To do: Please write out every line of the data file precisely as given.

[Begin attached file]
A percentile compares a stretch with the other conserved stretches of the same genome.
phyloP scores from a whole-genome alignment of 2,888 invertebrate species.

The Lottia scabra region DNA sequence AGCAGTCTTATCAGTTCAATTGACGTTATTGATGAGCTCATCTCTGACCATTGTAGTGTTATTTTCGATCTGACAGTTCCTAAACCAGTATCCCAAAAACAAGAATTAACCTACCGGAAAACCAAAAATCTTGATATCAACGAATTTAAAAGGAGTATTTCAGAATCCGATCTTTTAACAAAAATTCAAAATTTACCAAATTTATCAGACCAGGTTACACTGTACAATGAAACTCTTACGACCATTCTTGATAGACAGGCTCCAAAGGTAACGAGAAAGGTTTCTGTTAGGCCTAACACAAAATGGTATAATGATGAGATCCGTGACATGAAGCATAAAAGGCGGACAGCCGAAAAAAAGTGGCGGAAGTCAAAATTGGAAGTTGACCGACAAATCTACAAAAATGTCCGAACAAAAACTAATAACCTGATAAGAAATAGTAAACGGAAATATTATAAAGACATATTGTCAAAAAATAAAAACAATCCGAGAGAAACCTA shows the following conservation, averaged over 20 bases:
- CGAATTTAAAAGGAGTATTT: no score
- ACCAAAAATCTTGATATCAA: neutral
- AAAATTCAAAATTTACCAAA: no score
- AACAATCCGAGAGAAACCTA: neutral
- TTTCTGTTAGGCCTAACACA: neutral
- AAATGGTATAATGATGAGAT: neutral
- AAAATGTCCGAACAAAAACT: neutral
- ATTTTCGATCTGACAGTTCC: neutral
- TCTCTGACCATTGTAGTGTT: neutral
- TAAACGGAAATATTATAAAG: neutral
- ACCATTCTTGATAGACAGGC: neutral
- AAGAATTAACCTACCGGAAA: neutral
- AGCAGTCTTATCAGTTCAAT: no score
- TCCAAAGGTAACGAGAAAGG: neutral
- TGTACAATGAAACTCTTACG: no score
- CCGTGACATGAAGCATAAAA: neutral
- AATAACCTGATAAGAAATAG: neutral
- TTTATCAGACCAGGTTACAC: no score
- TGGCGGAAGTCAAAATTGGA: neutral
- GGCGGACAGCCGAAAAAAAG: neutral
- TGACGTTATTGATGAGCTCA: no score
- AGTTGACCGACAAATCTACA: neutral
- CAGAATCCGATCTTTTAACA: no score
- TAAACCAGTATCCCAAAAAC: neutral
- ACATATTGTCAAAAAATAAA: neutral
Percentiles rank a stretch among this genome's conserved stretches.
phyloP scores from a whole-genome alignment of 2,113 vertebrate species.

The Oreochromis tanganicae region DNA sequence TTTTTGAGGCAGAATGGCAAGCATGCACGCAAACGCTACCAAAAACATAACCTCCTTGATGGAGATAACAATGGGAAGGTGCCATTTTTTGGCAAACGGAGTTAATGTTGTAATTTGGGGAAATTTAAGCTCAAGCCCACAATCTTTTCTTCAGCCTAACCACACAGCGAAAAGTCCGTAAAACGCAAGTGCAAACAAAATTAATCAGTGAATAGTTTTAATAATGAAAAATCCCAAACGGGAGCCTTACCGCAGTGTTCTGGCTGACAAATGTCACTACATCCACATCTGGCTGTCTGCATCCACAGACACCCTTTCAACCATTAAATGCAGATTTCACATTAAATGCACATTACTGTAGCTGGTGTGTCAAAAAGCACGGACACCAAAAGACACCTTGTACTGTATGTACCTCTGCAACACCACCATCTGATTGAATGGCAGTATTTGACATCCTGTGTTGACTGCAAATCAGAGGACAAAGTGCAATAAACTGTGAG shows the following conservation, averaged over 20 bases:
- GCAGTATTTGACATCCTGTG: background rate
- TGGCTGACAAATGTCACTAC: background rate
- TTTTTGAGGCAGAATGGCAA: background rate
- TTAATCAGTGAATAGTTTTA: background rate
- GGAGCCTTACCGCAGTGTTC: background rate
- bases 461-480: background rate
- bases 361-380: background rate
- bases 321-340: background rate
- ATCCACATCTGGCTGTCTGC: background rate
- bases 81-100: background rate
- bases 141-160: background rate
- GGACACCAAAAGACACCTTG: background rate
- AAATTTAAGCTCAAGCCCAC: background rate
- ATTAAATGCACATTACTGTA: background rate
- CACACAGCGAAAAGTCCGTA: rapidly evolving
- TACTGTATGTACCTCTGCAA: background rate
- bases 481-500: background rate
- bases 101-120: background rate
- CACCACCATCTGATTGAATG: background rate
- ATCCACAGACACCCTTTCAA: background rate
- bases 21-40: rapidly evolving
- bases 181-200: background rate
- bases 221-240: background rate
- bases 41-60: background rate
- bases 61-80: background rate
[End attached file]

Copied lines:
A percentile compares a stretch with the other conserved stretches of the same genome.
phyloP scores from a whole-genome alignment of 2,888 invertebrate species.

The Lottia scabra region DNA sequence AGCAGTCTTATCAGTTCAATTGACGTTATTGATGAGCTCATCTCTGACCATTGTAGTGTTATTTTCGATCTGACAGTTCCTAAACCAGTATCCCAAAAACAAGAATTAACCTACCGGAAAACCAAAAATCTTGATATCAACGAATTTAAAAGGAGTATTTCAGAATCCGATCTTTTAACAAAAATTCAAAATTTACCAAATTTATCAGACCAGGTTACACTGTACAATGAAACTCTTACGACCATTCTTGATAGACAGGCTCCAAAGGTAACGAGAAAGGTTTCTGTTAGGCCTAACACAAAATGGTATAATGATGAGATCCGTGACATGAAGCATAAAAGGCGGACAGCCGAAAAAAAGTGGCGGAAGTCAAAATTGGAAGTTGACCGACAAATCTACAAAAATGTCCGAACAAAAACTAATAACCTGATAAGAAATAGTAAACGGAAATATTATAAAGACATATTGTCAAAAAATAAAAACAATCCGAGAGAAACCTA shows the following conservation, averaged over 20 bases:
- CGAATTTAAAAGGAGTATTT: no score
- ACCAAAAATCTTGATATCAA: neutral
- AAAATTCAAAATTTACCAAA: no score
- AACAATCCGAGAGAAACCTA: neutral
- TTTCTGTTAGGCCTAACACA: neutral
- AAATGGTATAATGATGAGAT: neutral
- AAAATGTCCGAACAAAAACT: neutral
- ATTTTCGATCTGACAGTTCC: neutral
- TCTCTGACCATTGTAGTGTT: neutral
- TAAACGGAAATATTATAAAG: neutral
- ACCATTCTTGATAGACAGGC: neutral
- AAGAATTAACCTACCGGAAA: neutral
- AGCAGTCTTATCAGTTCAAT: no score
- TCCAAAGGTAACGAGAAAGG: neutral
- TGTACAATGAAACTCTTACG: no score
- CCGTGACATGAAGCATAAAA: neutral
- AATAACCTGATAAGAAATAG: neutral
- TTTATCAGACCAGGTTACAC: no score
- TGGCGGAAGTCAAAATTGGA: neutral
- GGCGGACAGCCGAAAAAAAG: neutral
- TGACGTTATTGATGAGCTCA: no score
- AGTTGACCGACAAATCTACA: neutral
- CAGAATCCGATCTTTTAACA: no score
- TAAACCAGTATCCCAAAAAC: neutral
- ACATATTGTCAAAAAATAAA: neutral
Percentiles rank a stretch among this genome's conserved stretches.
phyloP scores from a whole-genome alignment of 2,113 vertebrate species.

The Oreochromis tanganicae region DNA sequence TTTTTGAGGCAGAATGGCAAGCATGCACGCAAACGCTACCAAAAACATAACCTCCTTGATGGAGATAACAATGGGAAGGTGCCATTTTTTGGCAAACGGAGTTAATGTTGTAATTTGGGGAAATTTAAGCTCAAGCCCACAATCTTTTCTTCAGCCTAACCACACAGCGAAAAGTCCGTAAAACGCAAGTGCAAACAAAATTAATCAGTGAATAGTTTTAATAATGAAAAATCCCAAACGGGAGCCTTACCGCAGTGTTCTGGCTGACAAATGTCACTACATCCACATCTGGCTGTCTGCATCCACAGACACCCTTTCAACCATTAAATGCAGATTTCACATTAAATGCACATTACTGTAGCTGGTGTGTCAAAAAGCACGGACACCAAAAGACACCTTGTACTGTATGTACCTCTGCAACACCACCATCTGATTGAATGGCAGTATTTGACATCCTGTGTTGACTGCAAATCAGAGGACAAAGTGCAATAAACTGTGAG shows the following conservation, averaged over 20 bases:
- GCAGTATTTGACATCCTGTG: background rate
- TGGCTGACAAATGTCACTAC: background rate
- TTTTTGAGGCAGAATGGCAA: background rate
- TTAATCAGTGAATAGTTTTA: background rate
- GGAGCCTTACCGCAGTGTTC: background rate
- bases 461-480: background rate
- bases 361-380: background rate
- bases 321-340: background rate
- ATCCACATCTGGCTGTCTGC: background rate
- bases 81-100: background rate
- bases 141-160: background rate
- GGACACCAAAAGACACCTTG: background rate
- AAATTTAAGCTCAAGCCCAC: background rate
- ATTAAATGCACATTACTGTA: background rate
- CACACAGCGAAAAGTCCGTA: rapidly evolving
- TACTGTATGTACCTCTGCAA: background rate
- bases 481-500: background rate
- bases 101-120: background rate
- CACCACCATCTGATTGAATG: background rate
- ATCCACAGACACCCTTTCAA: background rate
- bases 21-40: rapidly evolving
- bases 181-200: background rate
- bases 221-240: background rate
- bases 41-60: background rate
- bases 61-80: background rate